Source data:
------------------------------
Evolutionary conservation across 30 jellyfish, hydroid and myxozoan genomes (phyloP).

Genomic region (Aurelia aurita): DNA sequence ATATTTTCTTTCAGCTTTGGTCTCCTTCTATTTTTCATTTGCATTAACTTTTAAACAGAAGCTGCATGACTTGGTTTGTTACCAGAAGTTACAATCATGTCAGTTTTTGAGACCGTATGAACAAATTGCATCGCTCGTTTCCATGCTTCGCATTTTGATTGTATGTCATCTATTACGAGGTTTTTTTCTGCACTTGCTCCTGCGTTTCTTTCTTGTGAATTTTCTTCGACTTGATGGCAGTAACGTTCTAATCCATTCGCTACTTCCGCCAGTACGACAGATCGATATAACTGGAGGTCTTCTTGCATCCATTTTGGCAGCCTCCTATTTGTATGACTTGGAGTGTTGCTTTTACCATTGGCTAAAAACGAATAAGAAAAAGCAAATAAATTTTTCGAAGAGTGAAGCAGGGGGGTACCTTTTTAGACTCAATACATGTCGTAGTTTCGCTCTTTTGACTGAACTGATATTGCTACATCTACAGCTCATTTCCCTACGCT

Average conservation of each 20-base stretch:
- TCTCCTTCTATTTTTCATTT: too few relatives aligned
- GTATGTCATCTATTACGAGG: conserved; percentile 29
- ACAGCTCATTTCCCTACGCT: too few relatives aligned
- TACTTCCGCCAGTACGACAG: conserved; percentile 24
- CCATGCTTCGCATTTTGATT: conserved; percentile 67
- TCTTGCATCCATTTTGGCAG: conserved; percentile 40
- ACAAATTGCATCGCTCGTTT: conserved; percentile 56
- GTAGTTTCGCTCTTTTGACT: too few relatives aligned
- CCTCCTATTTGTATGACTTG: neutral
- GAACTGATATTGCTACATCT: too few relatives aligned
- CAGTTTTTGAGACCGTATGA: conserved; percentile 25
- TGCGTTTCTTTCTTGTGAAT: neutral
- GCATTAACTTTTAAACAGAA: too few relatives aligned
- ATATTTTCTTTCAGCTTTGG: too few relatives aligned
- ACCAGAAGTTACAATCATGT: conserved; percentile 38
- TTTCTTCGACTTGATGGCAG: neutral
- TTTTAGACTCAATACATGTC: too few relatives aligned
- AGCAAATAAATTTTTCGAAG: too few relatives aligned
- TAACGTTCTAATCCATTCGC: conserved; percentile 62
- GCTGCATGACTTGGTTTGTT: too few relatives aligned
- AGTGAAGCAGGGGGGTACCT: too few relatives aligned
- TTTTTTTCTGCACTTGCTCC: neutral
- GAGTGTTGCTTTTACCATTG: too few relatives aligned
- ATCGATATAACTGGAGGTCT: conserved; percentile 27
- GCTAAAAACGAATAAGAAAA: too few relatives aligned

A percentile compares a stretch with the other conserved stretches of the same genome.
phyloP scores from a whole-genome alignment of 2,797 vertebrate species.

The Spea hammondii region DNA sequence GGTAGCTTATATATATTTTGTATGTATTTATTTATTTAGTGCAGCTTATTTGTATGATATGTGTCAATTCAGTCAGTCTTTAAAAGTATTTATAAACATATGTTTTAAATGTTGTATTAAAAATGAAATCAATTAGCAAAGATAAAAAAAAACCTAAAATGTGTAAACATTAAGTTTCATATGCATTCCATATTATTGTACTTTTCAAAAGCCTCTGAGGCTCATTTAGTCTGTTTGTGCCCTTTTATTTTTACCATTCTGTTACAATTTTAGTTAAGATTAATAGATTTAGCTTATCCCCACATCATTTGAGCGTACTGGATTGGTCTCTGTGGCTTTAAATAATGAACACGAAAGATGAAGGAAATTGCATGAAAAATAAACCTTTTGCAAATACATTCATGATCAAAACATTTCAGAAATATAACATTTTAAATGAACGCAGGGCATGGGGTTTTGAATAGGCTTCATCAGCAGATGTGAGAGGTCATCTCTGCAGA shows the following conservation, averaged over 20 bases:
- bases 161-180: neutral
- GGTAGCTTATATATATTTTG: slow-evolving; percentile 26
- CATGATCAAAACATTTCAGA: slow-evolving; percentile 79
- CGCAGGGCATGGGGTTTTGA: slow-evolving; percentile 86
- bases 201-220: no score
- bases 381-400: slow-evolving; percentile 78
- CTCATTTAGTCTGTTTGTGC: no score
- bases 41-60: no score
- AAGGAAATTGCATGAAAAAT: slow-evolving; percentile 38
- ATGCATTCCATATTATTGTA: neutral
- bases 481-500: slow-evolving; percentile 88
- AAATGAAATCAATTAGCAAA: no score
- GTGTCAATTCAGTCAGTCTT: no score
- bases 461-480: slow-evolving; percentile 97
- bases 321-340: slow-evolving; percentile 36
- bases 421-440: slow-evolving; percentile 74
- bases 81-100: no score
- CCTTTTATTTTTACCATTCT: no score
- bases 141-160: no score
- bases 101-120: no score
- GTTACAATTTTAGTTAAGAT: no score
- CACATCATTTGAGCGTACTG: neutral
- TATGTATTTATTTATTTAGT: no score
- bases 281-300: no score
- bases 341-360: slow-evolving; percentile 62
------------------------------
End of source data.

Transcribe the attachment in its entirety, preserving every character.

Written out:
Evolutionary conservation across 30 jellyfish, hydroid and myxozoan genomes (phyloP).

Genomic region (Aurelia aurita): DNA sequence ATATTTTCTTTCAGCTTTGGTCTCCTTCTATTTTTCATTTGCATTAACTTTTAAACAGAAGCTGCATGACTTGGTTTGTTACCAGAAGTTACAATCATGTCAGTTTTTGAGACCGTATGAACAAATTGCATCGCTCGTTTCCATGCTTCGCATTTTGATTGTATGTCATCTATTACGAGGTTTTTTTCTGCACTTGCTCCTGCGTTTCTTTCTTGTGAATTTTCTTCGACTTGATGGCAGTAACGTTCTAATCCATTCGCTACTTCCGCCAGTACGACAGATCGATATAACTGGAGGTCTTCTTGCATCCATTTTGGCAGCCTCCTATTTGTATGACTTGGAGTGTTGCTTTTACCATTGGCTAAAAACGAATAAGAAAAAGCAAATAAATTTTTCGAAGAGTGAAGCAGGGGGGTACCTTTTTAGACTCAATACATGTCGTAGTTTCGCTCTTTTGACTGAACTGATATTGCTACATCTACAGCTCATTTCCCTACGCT

Average conservation of each 20-base stretch:
- TCTCCTTCTATTTTTCATTT: too few relatives aligned
- GTATGTCATCTATTACGAGG: conserved; percentile 29
- ACAGCTCATTTCCCTACGCT: too few relatives aligned
- TACTTCCGCCAGTACGACAG: conserved; percentile 24
- CCATGCTTCGCATTTTGATT: conserved; percentile 67
- TCTTGCATCCATTTTGGCAG: conserved; percentile 40
- ACAAATTGCATCGCTCGTTT: conserved; percentile 56
- GTAGTTTCGCTCTTTTGACT: too few relatives aligned
- CCTCCTATTTGTATGACTTG: neutral
- GAACTGATATTGCTACATCT: too few relatives aligned
- CAGTTTTTGAGACCGTATGA: conserved; percentile 25
- TGCGTTTCTTTCTTGTGAAT: neutral
- GCATTAACTTTTAAACAGAA: too few relatives aligned
- ATATTTTCTTTCAGCTTTGG: too few relatives aligned
- ACCAGAAGTTACAATCATGT: conserved; percentile 38
- TTTCTTCGACTTGATGGCAG: neutral
- TTTTAGACTCAATACATGTC: too few relatives aligned
- AGCAAATAAATTTTTCGAAG: too few relatives aligned
- TAACGTTCTAATCCATTCGC: conserved; percentile 62
- GCTGCATGACTTGGTTTGTT: too few relatives aligned
- AGTGAAGCAGGGGGGTACCT: too few relatives aligned
- TTTTTTTCTGCACTTGCTCC: neutral
- GAGTGTTGCTTTTACCATTG: too few relatives aligned
- ATCGATATAACTGGAGGTCT: conserved; percentile 27
- GCTAAAAACGAATAAGAAAA: too few relatives aligned

A percentile compares a stretch with the other conserved stretches of the same genome.
phyloP scores from a whole-genome alignment of 2,797 vertebrate species.

The Spea hammondii region DNA sequence GGTAGCTTATATATATTTTGTATGTATTTATTTATTTAGTGCAGCTTATTTGTATGATATGTGTCAATTCAGTCAGTCTTTAAAAGTATTTATAAACATATGTTTTAAATGTTGTATTAAAAATGAAATCAATTAGCAAAGATAAAAAAAAACCTAAAATGTGTAAACATTAAGTTTCATATGCATTCCATATTATTGTACTTTTCAAAAGCCTCTGAGGCTCATTTAGTCTGTTTGTGCCCTTTTATTTTTACCATTCTGTTACAATTTTAGTTAAGATTAATAGATTTAGCTTATCCCCACATCATTTGAGCGTACTGGATTGGTCTCTGTGGCTTTAAATAATGAACACGAAAGATGAAGGAAATTGCATGAAAAATAAACCTTTTGCAAATACATTCATGATCAAAACATTTCAGAAATATAACATTTTAAATGAACGCAGGGCATGGGGTTTTGAATAGGCTTCATCAGCAGATGTGAGAGGTCATCTCTGCAGA shows the following conservation, averaged over 20 bases:
- bases 161-180: neutral
- GGTAGCTTATATATATTTTG: slow-evolving; percentile 26
- CATGATCAAAACATTTCAGA: slow-evolving; percentile 79
- CGCAGGGCATGGGGTTTTGA: slow-evolving; percentile 86
- bases 201-220: no score
- bases 381-400: slow-evolving; percentile 78
- CTCATTTAGTCTGTTTGTGC: no score
- bases 41-60: no score
- AAGGAAATTGCATGAAAAAT: slow-evolving; percentile 38
- ATGCATTCCATATTATTGTA: neutral
- bases 481-500: slow-evolving; percentile 88
- AAATGAAATCAATTAGCAAA: no score
- GTGTCAATTCAGTCAGTCTT: no score
- bases 461-480: slow-evolving; percentile 97
- bases 321-340: slow-evolving; percentile 36
- bases 421-440: slow-evolving; percentile 74
- bases 81-100: no score
- CCTTTTATTTTTACCATTCT: no score
- bases 141-160: no score
- bases 101-120: no score
- GTTACAATTTTAGTTAAGAT: no score
- CACATCATTTGAGCGTACTG: neutral
- TATGTATTTATTTATTTAGT: no score
- bases 281-300: no score
- bases 341-360: slow-evolving; percentile 62